An Israeli parliamentary committee will on Monday look into recommendations regarding securing the entry of settlers to Al-Aqsa Mosque, despite the ongoing protests.
According to the Knesset’s website, on Monday the Interior Committee will hear details of a “report by Yitzhak Ohranovic, the internal security minister, on personal safety in Jerusalem, and to discuss the recommendations of the sub-committee on the issue of the Temple Mount [Al-Aqsa]”.
The parliamentary committee, chaired by Member of the Knesset Miri Regev, met on October 13 to discuss the police’s participation in the settlers’ raids of Al-Aqsa.
According to a statement issued by the Knesset at the time, Regev said at that meeting, if “there are government directives on allowing Jews to visit the Temple Mount, they must be abided by.”
“In exceptional cases, police must examine the possibility of closing the mount before the entry of children of all religions, following the riots, and there should also be a buffer zone between Jews and Arabs in the areas of most friction.”
She added: “During the month of November 2014, the Interior Committee will meet again to discuss the matter with the Minister of Internal Security.”
However, the Knesset’s calendar shows that the meeting will be held this month.
The meeting comes in spite of protests made by the Hashemite Kingdom of Jordan, the sponsor of the holy sites in Jerusalem, and the Palestinian Authority, last week, regarding the Israeli government’s plans to hold such a hearing in the Knesset.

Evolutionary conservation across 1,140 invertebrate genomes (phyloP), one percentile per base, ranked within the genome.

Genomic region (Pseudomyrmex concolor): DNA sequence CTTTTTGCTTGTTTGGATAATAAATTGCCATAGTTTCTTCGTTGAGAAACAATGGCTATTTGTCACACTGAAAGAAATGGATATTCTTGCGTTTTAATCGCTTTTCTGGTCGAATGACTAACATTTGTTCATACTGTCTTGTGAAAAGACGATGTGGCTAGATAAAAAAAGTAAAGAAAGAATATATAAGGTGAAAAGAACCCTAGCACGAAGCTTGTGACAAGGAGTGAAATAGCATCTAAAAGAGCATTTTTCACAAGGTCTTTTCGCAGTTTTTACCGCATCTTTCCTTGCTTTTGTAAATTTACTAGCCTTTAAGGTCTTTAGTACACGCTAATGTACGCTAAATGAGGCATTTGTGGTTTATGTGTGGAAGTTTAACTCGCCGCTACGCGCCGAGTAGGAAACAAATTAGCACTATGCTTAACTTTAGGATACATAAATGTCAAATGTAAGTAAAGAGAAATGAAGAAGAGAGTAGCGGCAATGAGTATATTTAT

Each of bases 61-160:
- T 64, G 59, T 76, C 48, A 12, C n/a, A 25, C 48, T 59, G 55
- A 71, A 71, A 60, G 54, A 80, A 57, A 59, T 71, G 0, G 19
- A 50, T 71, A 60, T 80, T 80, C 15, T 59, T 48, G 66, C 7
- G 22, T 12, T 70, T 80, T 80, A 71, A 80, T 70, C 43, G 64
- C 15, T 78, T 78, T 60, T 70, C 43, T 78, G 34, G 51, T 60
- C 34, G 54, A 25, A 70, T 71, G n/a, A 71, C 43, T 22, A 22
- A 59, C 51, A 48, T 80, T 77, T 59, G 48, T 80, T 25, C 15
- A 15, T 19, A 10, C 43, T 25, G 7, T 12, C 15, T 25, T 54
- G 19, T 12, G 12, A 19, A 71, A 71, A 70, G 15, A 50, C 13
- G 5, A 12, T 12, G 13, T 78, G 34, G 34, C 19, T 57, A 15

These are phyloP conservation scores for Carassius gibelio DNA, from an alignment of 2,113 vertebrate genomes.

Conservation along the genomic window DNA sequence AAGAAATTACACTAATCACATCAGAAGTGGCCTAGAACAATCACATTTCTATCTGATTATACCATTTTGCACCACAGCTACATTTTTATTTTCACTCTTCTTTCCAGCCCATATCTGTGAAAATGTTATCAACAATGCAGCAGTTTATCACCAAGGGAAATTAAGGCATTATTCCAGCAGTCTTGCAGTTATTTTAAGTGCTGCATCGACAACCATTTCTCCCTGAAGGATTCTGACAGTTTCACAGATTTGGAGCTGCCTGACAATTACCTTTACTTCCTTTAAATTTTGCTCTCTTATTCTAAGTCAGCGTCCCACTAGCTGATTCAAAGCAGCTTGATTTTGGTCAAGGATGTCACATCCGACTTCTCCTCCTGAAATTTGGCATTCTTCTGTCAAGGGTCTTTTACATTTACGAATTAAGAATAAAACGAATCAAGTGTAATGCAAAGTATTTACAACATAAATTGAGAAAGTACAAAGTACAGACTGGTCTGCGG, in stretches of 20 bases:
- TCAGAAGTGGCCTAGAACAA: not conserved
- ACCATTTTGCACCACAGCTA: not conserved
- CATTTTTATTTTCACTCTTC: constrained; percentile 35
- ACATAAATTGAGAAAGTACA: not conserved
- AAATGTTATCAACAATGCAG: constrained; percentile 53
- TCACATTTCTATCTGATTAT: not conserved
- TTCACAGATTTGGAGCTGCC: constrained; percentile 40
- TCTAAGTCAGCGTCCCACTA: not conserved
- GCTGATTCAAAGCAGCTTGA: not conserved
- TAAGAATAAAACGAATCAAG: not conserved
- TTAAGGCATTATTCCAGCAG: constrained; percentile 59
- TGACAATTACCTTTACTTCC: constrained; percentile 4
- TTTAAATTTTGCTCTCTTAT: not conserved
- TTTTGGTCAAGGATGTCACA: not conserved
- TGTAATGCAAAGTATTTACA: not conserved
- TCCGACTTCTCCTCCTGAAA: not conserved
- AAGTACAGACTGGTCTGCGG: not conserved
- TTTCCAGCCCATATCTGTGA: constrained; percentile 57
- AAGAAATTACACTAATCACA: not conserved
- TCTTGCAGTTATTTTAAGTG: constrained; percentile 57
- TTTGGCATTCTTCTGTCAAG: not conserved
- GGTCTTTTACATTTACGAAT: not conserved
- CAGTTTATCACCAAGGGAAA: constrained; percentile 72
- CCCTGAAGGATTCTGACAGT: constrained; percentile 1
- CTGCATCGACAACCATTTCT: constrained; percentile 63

Palestinian President Mahmoud Abbas said: “Through their raids of Al-Aqsa Mosque, the settlers are seeking to divide it, but we will not allow this, and we have started to take the necessary international legal steps.”
Ofir Gendelman, a spokesman for the Israeli Prime Minister Benjamin Netanyahu, said in a statement after the protests that it is not Israel’s intention to change the status quo in Al-Aqsa Mosque.
He added: “Extremist Palestinian groups are deliberately promoting lies about the Temple Mount with the aim of incitement, and they bear the full responsibility for the unrest that has erupted in this holy site.”
“The Israeli police do not enter the courtyards of the site, except in the cases when Palestinian extremists throw stones, firecrackers and Molotov cocktails in the area without any justification, the police work to protect worshipers and visitors and to arrest rioters and this is their duty.”
Over the past couple of months, Al-Aqsa Mosque has witnessed tensions, following the imposition by the Israeli police of restrictions on the entry of Muslim worshipers, to allow for the entry of settlers to the mosque.